At long last.
It’s now April. The Academy is like a drought-cursed farm upon whom the rains have finally fallen.
Sally Tanner and Eliza Goulding, the latter of whom is tying the laces on her boots ahead of playing her first game of Australian Rules in the Redbacks’ practice match against South Morang this Saturday, stand on the boundary line at Bundoora Oval and look around at thirty-five players warming up for training or learning and refining techniques with newly-appointed running and kicking coach Chris Falcke.
All around Bundoora Oval, there is the feeling of things happening. At the McKimmies Road end of the ground, an electronic scoreboard has been installed and is awaiting its first call-up on Saturday. After mud and dirt was tracked into the change rooms, the RMIT groundsmen paved a concrete path from the ground. Now, there are the players. It’s all coming together.
“We’re going to need to make two teams,” says Sally to Eliza, her grin a combination of delight and disbelief. The landscape has changed under her feet once again.
After scraping and striving for enough players to make up a single team all summer, the executive committee can now register for two teams across VAFA’s Premier B and Premier B Reserves. If they get caught short on numbers, it will create endless headaches and take the Redbacks’ legs under from under them but at this point there are too many players for one team and Sally doesn’t want to turn prospective footballers away.
The Redbacks need a further 20 registered players to be confident of having two full teams on a weekly basis (injury, work, travel and, inevitably, the Redbacks’ residential students returning home at the end of semester will all factor into Thursday night selection).
They will also need a Reserves coach.
The executive committee could put the feelers out to advertise for a new coach. However, time is against them.
And, at any rate, they have an excellent candidate in current assistant coach Gezim Zenili.
Gezim has wasted no time in establishing season goals for the Reserves.
“We will focus on developing and growing the girls as individuals and as a team,” he says.
“It’s always going to be about tenacity, about mental strength, about overcoming obstacles and life skills as well. As a goal, what I want, as an expectation, is that they stand up and be accountable as individuals and as a team.”
It is almost certain that Gezim’s players will have precious little football experience and knowledge to draw upon when they take to the field against the Caulfield Grammarians in a few weeks’ time. Not that their new coach is concerned: Gezim is a believer that if there was ever a place where new footballers could develop at senior level, it is the Academy.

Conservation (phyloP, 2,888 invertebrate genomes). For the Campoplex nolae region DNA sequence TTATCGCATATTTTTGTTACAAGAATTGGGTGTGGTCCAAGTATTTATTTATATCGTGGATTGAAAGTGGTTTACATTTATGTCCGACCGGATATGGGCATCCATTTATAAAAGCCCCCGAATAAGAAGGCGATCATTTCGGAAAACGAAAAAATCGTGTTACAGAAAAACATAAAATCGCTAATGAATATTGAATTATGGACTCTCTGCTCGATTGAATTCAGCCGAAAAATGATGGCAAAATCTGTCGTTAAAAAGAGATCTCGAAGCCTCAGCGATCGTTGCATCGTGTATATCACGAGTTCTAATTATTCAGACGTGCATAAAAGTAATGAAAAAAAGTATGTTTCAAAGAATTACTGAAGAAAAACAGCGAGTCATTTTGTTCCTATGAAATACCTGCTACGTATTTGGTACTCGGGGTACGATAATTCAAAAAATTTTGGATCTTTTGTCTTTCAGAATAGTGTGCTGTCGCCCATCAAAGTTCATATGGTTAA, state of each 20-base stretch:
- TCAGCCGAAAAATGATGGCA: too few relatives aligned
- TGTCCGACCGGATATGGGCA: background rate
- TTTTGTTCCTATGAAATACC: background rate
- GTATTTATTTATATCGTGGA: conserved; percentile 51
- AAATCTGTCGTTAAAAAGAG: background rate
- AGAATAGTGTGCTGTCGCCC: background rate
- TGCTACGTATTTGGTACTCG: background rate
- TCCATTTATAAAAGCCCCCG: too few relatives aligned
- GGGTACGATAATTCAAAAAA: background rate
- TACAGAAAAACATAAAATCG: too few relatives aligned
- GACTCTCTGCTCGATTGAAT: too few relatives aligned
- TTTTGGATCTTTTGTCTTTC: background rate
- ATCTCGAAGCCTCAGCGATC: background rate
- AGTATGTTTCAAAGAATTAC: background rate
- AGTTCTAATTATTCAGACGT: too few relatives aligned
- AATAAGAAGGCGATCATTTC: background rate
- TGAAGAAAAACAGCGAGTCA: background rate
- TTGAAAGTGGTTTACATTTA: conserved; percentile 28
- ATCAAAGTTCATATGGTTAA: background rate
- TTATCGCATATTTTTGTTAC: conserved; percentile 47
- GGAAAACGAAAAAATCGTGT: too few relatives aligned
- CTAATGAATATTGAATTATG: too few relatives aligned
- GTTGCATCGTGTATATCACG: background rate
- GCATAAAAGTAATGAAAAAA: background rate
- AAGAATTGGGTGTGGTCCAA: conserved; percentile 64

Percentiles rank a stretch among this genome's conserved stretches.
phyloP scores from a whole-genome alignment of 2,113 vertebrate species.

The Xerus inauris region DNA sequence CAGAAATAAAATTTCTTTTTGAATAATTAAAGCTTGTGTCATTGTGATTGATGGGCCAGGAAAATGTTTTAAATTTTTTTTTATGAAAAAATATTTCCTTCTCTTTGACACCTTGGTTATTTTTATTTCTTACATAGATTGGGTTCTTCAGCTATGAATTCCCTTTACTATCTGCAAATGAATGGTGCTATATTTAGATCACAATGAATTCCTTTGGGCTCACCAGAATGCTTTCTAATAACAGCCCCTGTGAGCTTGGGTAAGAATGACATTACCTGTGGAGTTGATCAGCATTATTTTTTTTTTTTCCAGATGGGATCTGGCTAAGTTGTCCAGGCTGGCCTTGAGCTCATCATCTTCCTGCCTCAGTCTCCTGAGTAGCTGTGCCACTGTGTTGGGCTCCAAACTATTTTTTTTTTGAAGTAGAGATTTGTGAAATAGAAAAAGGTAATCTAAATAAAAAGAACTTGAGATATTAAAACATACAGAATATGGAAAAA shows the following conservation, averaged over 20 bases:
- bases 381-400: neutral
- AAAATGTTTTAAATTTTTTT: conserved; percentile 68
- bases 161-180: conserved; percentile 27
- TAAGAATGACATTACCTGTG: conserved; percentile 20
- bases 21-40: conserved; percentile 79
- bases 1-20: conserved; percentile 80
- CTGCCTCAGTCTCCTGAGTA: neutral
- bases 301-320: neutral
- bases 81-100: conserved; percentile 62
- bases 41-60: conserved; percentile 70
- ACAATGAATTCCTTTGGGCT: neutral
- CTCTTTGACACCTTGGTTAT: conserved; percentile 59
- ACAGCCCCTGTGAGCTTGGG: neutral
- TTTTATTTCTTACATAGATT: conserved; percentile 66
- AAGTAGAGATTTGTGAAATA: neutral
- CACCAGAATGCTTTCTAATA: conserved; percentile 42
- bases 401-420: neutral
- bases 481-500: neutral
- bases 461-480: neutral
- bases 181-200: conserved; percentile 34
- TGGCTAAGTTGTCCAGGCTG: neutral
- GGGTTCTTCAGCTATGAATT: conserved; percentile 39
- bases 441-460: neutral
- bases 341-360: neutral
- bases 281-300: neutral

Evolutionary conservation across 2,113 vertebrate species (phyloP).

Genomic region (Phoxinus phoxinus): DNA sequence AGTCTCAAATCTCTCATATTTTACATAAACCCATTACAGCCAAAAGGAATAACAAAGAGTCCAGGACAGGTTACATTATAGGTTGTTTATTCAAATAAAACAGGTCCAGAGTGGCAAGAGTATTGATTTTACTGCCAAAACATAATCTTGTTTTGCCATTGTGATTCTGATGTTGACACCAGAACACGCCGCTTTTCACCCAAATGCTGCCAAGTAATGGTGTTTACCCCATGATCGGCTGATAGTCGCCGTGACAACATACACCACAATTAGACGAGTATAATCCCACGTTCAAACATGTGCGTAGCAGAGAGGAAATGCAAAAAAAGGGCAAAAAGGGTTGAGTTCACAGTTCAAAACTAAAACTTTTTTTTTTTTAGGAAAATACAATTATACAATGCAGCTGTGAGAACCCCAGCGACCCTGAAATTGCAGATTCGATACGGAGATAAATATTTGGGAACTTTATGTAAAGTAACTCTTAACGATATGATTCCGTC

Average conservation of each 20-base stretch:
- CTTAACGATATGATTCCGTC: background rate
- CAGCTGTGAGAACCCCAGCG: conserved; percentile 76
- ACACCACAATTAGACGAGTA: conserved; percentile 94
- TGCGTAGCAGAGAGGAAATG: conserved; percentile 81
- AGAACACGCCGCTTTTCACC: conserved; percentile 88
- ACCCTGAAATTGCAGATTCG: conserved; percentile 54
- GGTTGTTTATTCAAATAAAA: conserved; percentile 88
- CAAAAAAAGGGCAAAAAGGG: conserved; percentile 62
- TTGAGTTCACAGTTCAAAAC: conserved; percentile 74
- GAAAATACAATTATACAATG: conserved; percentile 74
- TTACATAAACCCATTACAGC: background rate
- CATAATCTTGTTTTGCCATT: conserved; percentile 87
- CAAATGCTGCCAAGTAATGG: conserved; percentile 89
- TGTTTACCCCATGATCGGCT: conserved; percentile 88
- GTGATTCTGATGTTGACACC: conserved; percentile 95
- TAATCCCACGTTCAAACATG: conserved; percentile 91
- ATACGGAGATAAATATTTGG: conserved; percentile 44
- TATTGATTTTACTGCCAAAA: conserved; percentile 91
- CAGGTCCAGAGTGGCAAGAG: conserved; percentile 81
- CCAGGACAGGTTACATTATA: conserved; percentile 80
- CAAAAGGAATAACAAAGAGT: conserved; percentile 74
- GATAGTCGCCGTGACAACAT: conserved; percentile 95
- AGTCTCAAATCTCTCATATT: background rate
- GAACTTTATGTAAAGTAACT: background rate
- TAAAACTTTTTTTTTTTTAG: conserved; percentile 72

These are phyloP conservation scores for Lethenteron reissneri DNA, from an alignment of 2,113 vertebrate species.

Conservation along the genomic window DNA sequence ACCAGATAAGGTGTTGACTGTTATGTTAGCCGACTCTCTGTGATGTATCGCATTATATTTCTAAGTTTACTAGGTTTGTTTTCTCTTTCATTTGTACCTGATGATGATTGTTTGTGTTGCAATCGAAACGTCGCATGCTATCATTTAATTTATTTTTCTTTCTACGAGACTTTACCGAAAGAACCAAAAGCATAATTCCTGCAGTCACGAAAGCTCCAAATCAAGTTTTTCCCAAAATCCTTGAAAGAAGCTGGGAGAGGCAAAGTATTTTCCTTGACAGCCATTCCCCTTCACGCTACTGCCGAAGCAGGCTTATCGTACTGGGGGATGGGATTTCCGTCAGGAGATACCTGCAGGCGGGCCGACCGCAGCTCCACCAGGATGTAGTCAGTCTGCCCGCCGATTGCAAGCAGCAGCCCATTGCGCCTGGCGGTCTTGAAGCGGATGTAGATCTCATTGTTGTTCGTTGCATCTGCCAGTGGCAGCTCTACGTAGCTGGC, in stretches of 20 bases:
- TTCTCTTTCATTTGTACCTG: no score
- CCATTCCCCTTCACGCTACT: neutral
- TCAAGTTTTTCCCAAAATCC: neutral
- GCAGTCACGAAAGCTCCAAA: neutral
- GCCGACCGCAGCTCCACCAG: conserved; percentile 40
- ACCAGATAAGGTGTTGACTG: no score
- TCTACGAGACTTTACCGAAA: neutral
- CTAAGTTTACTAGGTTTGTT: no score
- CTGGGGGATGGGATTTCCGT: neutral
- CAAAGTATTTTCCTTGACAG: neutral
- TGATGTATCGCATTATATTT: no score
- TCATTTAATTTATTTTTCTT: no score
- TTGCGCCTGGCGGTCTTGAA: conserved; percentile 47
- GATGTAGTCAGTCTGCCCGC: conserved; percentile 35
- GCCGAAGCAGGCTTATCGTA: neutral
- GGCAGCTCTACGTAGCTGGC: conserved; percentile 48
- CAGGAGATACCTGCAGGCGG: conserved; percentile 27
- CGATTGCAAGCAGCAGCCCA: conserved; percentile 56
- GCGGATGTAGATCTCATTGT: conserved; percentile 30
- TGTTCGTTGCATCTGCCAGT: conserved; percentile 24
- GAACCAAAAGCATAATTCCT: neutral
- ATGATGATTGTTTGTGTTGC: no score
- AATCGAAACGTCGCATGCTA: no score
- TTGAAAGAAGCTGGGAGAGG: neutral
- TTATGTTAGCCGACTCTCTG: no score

“We’ve been given these state-of-the-art facilities. And if we’ve been given these facilities, we should start to create a legacy. It won’t matter the opposition in front us, we’re going to have a crack and be a team that is formidable to play against us, regardless if we have a full side or not.”
In the lead up to Round 1, Gezim’s training sessions have focused on the basics of Australian Rules. Understanding rules is the first step but by late April, his players are positioning across all three lines, handling the ball, kicking, handballing and transitioning out of defence.
“We’re looking to always to be competitive, but most important is individual growth,” says Gezim.
“If we grow as individuals we’ll grow as a team but we need to work together to make that team structure. I’ve always had the mantra that no one is bigger than the team. Everyone works together and my expectation is that we’ll be competitive.”
Gezim has been quick to embrace and build upon the Academy’s nascent family-oriented culture. Even at this time of year, without a match having been played, parents, siblings and partners can be seen dotting the fence watching training. Soon, they will not only be match day supporters but team volunteers, waving flags as goal umpires, keeping up with the play as boundary umpires and even, in the case of Amanda Goldring (mother of RMIT captain April), match day team manager.
“Respect comes from trust and trust is paramount in any relationship,” says Gezim as he reflects on the club’s burgeoning culture.
“It embodies who we are as a club that we trust each other, we believe in each other, we work for each other and that’s what will create a legacy for us. Always do what you say and as a coach, don’t ask anything that you wouldn’t do yourself.”
As the Redbacks prepare for their first ever match, Sally Tanner says that it was Gezim’s positivity that struck her first and foremost as being the decisive quality in his selection as Reserves coach.
“Gezim is overwhelmingly positive. All the time. His enthusiasm for developing people and growing the Academy and getting it to where the vision is, made him an obvious choice. He was on board right at the start, he is one of the visionaries who got the potential, was excited about the potential and is in it for very intrinsic, internally motivated reasons.”